So: pray for your kids.  Invite friends to your church.  Encourage and counsel lost family members.  But if they don’t turn out right.  It is best to put aside your guilt.

Remember and hope.  You too were a fallen sinner once as well.  And you made it onto the right boat.  Pray that they to will do the same.

What Every Rainbow Says to Us

Genesis 9:1-17double rainbow

Three moms that lived through the pain of watching their sons drift away from God, wrote a book in 2002 called: Lost Boys and the Moms Who Love Them. One of the moms, named Heather Kopp, wrote about her wayward son, Noah.  Her son had to submit to weekly drug testing to keep off of drugs. He didn’t seem to know who he was or where he was going… particularly in the spiritual realm. Heather wrote: “Once your baby—no matter how old he is—is lost, so are you.”

She then tells a story of an event that gave her some hope in the midst of the lost state she found herself:   “One recent night I asked Noah how it went the night before.  He said it was okay. Except for the part where everybody else got high before the movie and then again after the movie while he waited outside the car.  I told him I was sorry. And I was proud of him.  “But God spoke to me,” he announced.

“Really?” (This was not typical.)

“Yeah,” he said. “While I was standing around outside waiting for those guys to get high, I saw a double rainbow.”

He wasn’t really able to articulate what God seemed to be saying through the double rainbow, but I wasn’t going to push. I reached up to ruffle his hair, and, surprisingly, he let me. Then he trotted off to the shower, a little boy inside a man-size body.  I kept thinking about that double rainbow all day. Maybe it was God’s way of saying to my Noah, “Hey, you. Look at this cool rainbow. There’s beauty in life I don’t want you to miss. And no amount of dope will make it more beautiful.”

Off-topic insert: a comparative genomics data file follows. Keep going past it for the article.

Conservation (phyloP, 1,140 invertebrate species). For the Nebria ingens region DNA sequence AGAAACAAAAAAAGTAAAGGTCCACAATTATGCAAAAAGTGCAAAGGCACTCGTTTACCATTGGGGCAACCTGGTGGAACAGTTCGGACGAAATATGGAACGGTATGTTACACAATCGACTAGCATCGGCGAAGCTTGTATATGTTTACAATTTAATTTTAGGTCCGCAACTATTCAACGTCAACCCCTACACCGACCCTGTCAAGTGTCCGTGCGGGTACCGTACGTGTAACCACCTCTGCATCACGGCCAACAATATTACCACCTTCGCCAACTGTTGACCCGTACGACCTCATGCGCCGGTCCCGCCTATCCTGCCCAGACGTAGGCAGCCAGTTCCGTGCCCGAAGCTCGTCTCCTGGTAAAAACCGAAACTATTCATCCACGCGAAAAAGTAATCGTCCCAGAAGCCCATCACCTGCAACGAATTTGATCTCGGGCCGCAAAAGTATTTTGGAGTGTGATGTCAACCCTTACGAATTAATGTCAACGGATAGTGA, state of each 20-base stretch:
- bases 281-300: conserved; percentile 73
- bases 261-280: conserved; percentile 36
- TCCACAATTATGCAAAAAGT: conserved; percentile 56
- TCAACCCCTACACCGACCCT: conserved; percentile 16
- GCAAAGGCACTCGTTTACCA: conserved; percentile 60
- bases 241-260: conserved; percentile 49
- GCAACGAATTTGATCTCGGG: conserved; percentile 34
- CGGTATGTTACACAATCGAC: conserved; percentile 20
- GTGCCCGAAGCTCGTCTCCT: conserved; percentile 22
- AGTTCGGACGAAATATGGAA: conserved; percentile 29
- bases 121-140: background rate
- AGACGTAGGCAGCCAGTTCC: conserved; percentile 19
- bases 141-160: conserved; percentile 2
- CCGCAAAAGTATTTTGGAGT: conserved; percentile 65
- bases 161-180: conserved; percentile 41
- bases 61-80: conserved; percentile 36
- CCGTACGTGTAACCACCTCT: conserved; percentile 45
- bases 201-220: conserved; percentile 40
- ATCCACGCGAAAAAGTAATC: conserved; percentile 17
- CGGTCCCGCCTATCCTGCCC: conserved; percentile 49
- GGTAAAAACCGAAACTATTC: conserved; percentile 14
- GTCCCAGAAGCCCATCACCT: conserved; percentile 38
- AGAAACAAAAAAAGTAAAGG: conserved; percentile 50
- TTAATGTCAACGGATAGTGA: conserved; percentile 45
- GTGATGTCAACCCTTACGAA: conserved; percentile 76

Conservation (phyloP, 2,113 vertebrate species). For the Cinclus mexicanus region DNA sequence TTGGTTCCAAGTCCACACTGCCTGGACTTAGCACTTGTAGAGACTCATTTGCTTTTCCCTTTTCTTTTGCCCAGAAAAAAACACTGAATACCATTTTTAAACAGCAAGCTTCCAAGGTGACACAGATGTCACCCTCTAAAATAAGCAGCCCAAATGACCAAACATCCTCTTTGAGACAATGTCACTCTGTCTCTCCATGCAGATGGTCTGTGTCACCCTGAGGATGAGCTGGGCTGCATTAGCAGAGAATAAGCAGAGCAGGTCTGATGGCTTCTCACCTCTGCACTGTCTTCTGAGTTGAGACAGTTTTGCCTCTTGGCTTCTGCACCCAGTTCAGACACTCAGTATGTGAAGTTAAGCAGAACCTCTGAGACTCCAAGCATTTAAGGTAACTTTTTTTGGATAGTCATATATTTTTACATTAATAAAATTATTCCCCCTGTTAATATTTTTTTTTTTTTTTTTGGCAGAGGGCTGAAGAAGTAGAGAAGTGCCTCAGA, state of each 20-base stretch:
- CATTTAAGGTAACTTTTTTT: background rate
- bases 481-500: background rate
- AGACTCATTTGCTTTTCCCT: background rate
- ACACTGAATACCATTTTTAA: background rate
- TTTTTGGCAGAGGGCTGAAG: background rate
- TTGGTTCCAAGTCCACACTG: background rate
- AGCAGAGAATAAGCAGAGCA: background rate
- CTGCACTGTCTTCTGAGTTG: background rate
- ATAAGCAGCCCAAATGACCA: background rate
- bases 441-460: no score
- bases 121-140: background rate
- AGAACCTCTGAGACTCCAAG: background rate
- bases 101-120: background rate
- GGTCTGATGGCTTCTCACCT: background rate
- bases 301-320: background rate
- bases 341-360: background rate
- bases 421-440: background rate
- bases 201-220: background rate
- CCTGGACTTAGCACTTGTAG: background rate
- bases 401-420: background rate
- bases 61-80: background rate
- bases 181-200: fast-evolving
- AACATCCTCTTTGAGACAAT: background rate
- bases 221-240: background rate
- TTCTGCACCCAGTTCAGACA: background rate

And maybe Noah’s telling me about it was God’s way of saying to me, “Remember my promises. No matter how far he wanders away from you, he’s never out of my sight.”  (Lost Boys and the Moms Who Love Them, p. 5.)

How ironic that God spoke to a twentieth century Noah through a rainbow.  And that it indirectly spoke to his mom as well… granting her a message of hope.

In chapter 9 of Genesis, God makes a promise to the Biblical Noah in regard to His judgment of mankind.  “I will establish My covenant with you; and all flesh shall never again be cut off by the water of the flood, neither shall there again be a flood to destroy the earth.” (9:11)  Often when God makes a promise to us (one He wants us to be sure to remember) He creates a physical sign to memorialize it.  The sign of this Noahic covenant is the rainbow… a multicolored reminder of many attributes of God.  The next time you see it raining… and can see that the sun is shining as well… run outside to see the spectacle of God’s bow hung in the sky… and then remember a few things.

1)  Remember God’s Restraint.

The Hebrew term in verse 13 is the same term used when referring to a bow in archery. God is telling Noah, that in regards to judgment with flood, I’m hanging up my bow.  “I set my bow in the cloud, and it shall be for a sign of a covenant between Me and the earth.”  (9:16)  When we see evil continue to run rampant on this earth, it is tempting to think that God might be powerless to stop it.  What it should tell us is: God is extremely powerful in His restraint!  Praise God for the cease-fire!

2)  Remember God’s faithfulness